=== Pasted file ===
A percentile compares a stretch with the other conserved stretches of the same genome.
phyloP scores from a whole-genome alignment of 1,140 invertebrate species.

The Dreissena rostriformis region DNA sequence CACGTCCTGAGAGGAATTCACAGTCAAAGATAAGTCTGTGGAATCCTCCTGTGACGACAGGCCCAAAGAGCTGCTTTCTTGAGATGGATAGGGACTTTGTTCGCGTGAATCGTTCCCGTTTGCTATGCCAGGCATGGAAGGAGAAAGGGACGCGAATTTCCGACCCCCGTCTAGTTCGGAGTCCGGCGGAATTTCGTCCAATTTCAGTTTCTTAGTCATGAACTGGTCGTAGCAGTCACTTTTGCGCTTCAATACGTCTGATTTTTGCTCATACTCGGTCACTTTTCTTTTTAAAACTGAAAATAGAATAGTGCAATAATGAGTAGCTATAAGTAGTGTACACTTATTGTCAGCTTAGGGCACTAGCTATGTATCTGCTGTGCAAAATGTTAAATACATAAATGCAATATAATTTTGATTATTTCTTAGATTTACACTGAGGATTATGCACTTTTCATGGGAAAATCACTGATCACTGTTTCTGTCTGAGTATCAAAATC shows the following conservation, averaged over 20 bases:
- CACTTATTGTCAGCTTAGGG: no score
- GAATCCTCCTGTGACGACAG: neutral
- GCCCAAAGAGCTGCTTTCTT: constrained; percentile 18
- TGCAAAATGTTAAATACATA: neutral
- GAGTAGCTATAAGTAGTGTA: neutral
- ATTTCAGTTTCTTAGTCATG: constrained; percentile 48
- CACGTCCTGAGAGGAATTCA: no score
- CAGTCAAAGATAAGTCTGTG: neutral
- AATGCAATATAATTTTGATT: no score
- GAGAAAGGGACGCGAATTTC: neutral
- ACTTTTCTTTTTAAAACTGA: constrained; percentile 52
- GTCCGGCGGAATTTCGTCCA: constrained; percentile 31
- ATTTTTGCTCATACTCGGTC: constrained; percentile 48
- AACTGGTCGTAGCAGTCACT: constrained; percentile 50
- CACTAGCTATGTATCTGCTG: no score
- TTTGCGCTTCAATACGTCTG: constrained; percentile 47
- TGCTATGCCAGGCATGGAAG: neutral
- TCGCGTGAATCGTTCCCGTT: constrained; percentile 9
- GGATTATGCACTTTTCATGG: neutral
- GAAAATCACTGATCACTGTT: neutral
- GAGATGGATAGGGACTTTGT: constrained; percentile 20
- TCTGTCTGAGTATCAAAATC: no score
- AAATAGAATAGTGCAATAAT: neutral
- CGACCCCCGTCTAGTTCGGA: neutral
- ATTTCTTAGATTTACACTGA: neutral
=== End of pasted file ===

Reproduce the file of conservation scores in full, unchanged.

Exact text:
A percentile compares a stretch with the other conserved stretches of the same genome.
phyloP scores from a whole-genome alignment of 1,140 invertebrate species.

The Dreissena rostriformis region DNA sequence CACGTCCTGAGAGGAATTCACAGTCAAAGATAAGTCTGTGGAATCCTCCTGTGACGACAGGCCCAAAGAGCTGCTTTCTTGAGATGGATAGGGACTTTGTTCGCGTGAATCGTTCCCGTTTGCTATGCCAGGCATGGAAGGAGAAAGGGACGCGAATTTCCGACCCCCGTCTAGTTCGGAGTCCGGCGGAATTTCGTCCAATTTCAGTTTCTTAGTCATGAACTGGTCGTAGCAGTCACTTTTGCGCTTCAATACGTCTGATTTTTGCTCATACTCGGTCACTTTTCTTTTTAAAACTGAAAATAGAATAGTGCAATAATGAGTAGCTATAAGTAGTGTACACTTATTGTCAGCTTAGGGCACTAGCTATGTATCTGCTGTGCAAAATGTTAAATACATAAATGCAATATAATTTTGATTATTTCTTAGATTTACACTGAGGATTATGCACTTTTCATGGGAAAATCACTGATCACTGTTTCTGTCTGAGTATCAAAATC shows the following conservation, averaged over 20 bases:
- CACTTATTGTCAGCTTAGGG: no score
- GAATCCTCCTGTGACGACAG: neutral
- GCCCAAAGAGCTGCTTTCTT: constrained; percentile 18
- TGCAAAATGTTAAATACATA: neutral
- GAGTAGCTATAAGTAGTGTA: neutral
- ATTTCAGTTTCTTAGTCATG: constrained; percentile 48
- CACGTCCTGAGAGGAATTCA: no score
- CAGTCAAAGATAAGTCTGTG: neutral
- AATGCAATATAATTTTGATT: no score
- GAGAAAGGGACGCGAATTTC: neutral
- ACTTTTCTTTTTAAAACTGA: constrained; percentile 52
- GTCCGGCGGAATTTCGTCCA: constrained; percentile 31
- ATTTTTGCTCATACTCGGTC: constrained; percentile 48
- AACTGGTCGTAGCAGTCACT: constrained; percentile 50
- CACTAGCTATGTATCTGCTG: no score
- TTTGCGCTTCAATACGTCTG: constrained; percentile 47
- TGCTATGCCAGGCATGGAAG: neutral
- TCGCGTGAATCGTTCCCGTT: constrained; percentile 9
- GGATTATGCACTTTTCATGG: neutral
- GAAAATCACTGATCACTGTT: neutral
- GAGATGGATAGGGACTTTGT: constrained; percentile 20
- TCTGTCTGAGTATCAAAATC: no score
- AAATAGAATAGTGCAATAAT: neutral
- CGACCCCCGTCTAGTTCGGA: neutral
- ATTTCTTAGATTTACACTGA: neutral